Baby boomers are turning 75 and older, which is putting one question front and center for many families: “do mom and dad need more care?”
If the answer is “yes,” one option is for parents to move into their children’s home. If you’re considering this, here are key questions you need to ask and answer before packing the boxes and hiring a mover:
Questions to Ask Your Parent(s):
It’s important to have an open and honest conversation with your parents about this choice. If their mental health allows, they need to make this decision for themselves. Children shouldn’t assume they know what their parents want or even that they know what’s best. Parents’ preferences must be taken into consideration, and asking questions is the only way to figure them out. The best way to start is to ask simply, “Would you like to live with us?”
Other questions that will help guide your conversation include:
- What are your other options, and what is your first choice?
- What do you need to help you feel comfortable living with us? What things are most important to you?
- Would you like to contribute to the home’s finances? Are you able to contribute?
- Are you prepared to speak openly and honestly about things that aren’t working?
- How would you like to handle any problems that might arise, and what is plan B if this doesn’t work out?
Depending on your relationship with your parents, you might also need to discuss a few personal boundaries. For example, if your folks are often critical of your spouse or your children, you might want to ask if they’re willing to put those feelings on hold so you can all live together in peace.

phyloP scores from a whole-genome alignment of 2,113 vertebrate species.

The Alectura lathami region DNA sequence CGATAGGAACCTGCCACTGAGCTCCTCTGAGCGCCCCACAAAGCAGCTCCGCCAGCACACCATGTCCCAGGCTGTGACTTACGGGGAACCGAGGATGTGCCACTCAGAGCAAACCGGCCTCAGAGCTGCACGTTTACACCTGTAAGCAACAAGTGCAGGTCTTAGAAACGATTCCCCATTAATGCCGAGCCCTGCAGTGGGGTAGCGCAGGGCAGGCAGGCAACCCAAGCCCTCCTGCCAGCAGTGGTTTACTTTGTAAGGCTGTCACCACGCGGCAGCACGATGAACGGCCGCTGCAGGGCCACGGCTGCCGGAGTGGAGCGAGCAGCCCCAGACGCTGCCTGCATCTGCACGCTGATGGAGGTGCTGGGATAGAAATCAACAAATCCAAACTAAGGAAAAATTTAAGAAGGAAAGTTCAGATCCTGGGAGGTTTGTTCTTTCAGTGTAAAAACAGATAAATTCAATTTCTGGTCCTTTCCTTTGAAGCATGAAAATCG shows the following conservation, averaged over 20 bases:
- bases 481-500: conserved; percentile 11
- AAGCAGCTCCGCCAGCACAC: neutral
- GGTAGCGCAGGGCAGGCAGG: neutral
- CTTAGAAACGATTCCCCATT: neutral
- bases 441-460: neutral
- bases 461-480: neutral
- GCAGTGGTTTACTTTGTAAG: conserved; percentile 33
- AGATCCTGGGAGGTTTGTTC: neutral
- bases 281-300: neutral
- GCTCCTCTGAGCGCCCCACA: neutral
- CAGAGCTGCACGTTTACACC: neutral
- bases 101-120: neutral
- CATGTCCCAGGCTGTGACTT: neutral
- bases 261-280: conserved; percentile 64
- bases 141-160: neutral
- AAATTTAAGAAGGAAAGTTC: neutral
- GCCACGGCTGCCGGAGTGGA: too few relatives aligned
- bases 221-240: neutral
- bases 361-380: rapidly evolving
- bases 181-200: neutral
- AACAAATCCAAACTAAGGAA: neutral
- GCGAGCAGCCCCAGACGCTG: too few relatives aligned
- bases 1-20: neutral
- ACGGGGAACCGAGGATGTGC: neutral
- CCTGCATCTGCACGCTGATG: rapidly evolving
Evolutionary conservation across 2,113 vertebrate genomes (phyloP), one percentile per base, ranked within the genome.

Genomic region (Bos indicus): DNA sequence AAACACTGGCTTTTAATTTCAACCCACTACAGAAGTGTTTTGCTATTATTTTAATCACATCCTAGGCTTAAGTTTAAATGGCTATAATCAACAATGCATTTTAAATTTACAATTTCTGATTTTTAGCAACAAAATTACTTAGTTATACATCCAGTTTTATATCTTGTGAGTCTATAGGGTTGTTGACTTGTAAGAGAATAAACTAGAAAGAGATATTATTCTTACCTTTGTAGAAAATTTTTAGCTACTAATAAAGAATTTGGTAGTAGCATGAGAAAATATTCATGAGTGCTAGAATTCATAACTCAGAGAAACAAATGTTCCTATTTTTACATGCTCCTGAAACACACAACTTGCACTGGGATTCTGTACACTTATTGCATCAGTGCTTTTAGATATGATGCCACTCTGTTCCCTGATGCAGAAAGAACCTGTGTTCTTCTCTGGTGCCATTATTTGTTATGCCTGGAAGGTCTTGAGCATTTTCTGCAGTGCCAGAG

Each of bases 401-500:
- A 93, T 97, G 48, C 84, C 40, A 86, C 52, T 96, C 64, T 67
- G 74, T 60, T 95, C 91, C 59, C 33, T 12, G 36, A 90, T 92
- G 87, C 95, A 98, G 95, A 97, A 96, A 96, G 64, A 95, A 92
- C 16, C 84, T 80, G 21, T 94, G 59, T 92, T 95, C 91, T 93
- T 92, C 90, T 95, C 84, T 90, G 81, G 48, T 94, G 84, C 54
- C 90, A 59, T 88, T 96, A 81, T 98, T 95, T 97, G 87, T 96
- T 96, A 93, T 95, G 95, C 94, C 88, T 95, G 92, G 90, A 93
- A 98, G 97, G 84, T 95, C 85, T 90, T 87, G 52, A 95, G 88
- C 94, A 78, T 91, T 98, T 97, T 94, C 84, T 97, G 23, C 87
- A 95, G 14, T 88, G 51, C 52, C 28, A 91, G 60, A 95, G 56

Questions to Ask Yourself and Your Family:
You’re also going to need to do some candid self-reflection before inviting your parents into your home. While there might not be easy answers, the following questions must be asked:
- How long am I prepared to be a caregiver?
- What level of care am I prepared to offer? Are their needs around the clock?
- Do we need to modify our home to accommodate their needs? Is it necessary to install ramps or chairlifts or to buy ceiling lifts or other equipment?
- What am I willing to sacrifice to do this? Will this mean giving up vacations, money, sleep, or time alone?
- Can we afford this?
- Are we ALL okay with this decision?
- Do we need to set any boundaries?
The Bottom Line
Ultimately, you’ll need to consider whether your parents can truly thrive in your home. Taking time to ask questions and get answers is the best care you can give your parents and yourself.